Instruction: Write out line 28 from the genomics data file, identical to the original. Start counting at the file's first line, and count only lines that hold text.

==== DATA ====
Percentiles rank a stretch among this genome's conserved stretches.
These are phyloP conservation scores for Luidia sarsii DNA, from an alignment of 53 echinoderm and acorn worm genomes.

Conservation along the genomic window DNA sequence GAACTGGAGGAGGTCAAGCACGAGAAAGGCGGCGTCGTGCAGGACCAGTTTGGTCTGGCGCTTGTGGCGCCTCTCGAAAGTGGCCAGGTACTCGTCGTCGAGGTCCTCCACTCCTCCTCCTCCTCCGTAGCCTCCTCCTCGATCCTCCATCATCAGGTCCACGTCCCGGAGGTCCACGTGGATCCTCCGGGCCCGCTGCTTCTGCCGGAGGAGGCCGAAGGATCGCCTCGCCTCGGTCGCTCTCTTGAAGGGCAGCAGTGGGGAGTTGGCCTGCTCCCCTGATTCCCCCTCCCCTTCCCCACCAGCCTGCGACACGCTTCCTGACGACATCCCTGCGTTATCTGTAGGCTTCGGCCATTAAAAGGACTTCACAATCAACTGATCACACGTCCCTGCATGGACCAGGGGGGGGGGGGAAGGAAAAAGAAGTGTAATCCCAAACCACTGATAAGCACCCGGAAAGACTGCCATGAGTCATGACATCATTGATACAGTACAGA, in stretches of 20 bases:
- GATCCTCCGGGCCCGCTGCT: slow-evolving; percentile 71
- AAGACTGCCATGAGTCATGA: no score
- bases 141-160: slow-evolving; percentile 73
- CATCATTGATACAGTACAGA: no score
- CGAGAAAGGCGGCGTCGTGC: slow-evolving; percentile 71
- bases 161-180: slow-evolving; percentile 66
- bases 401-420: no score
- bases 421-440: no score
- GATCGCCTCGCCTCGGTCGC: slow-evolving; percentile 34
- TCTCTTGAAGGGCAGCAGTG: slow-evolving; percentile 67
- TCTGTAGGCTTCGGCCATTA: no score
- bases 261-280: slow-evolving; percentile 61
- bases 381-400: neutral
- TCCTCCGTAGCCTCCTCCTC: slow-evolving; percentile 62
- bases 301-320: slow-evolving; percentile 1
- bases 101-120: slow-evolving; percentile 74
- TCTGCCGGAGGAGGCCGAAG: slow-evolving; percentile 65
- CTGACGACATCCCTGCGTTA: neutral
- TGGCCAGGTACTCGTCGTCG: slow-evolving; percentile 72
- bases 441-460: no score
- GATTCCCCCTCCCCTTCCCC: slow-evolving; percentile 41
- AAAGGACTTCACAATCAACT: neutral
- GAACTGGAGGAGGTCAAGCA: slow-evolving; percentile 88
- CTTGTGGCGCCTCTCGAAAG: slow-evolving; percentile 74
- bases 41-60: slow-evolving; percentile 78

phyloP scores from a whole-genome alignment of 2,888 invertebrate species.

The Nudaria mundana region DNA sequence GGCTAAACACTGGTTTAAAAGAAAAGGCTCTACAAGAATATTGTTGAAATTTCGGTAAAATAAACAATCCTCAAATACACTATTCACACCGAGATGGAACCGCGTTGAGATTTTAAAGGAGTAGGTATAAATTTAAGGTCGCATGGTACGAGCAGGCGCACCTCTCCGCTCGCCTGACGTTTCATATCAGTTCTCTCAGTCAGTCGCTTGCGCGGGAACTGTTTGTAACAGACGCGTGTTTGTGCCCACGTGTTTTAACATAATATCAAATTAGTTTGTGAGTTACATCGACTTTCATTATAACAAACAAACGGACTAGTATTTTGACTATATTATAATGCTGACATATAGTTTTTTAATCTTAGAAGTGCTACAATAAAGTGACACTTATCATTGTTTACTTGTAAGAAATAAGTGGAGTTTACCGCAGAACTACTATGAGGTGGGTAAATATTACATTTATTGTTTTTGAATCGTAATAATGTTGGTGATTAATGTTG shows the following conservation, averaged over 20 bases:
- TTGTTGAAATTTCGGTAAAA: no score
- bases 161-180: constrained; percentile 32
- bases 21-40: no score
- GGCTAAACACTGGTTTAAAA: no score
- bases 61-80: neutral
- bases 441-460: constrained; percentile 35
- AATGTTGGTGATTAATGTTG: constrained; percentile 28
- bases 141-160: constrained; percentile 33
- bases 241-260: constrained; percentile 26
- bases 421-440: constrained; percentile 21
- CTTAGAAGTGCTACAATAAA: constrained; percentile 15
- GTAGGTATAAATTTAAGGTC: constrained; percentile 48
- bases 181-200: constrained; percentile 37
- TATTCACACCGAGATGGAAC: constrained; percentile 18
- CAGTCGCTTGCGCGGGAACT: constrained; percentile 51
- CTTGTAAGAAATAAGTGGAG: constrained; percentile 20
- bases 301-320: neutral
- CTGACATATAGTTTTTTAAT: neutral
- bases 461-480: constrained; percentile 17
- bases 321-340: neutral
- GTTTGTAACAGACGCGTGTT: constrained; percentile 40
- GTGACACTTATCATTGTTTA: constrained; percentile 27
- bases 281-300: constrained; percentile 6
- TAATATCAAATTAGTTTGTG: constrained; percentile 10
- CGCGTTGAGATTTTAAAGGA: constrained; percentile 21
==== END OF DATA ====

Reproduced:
- bases 41-60: slow-evolving; percentile 78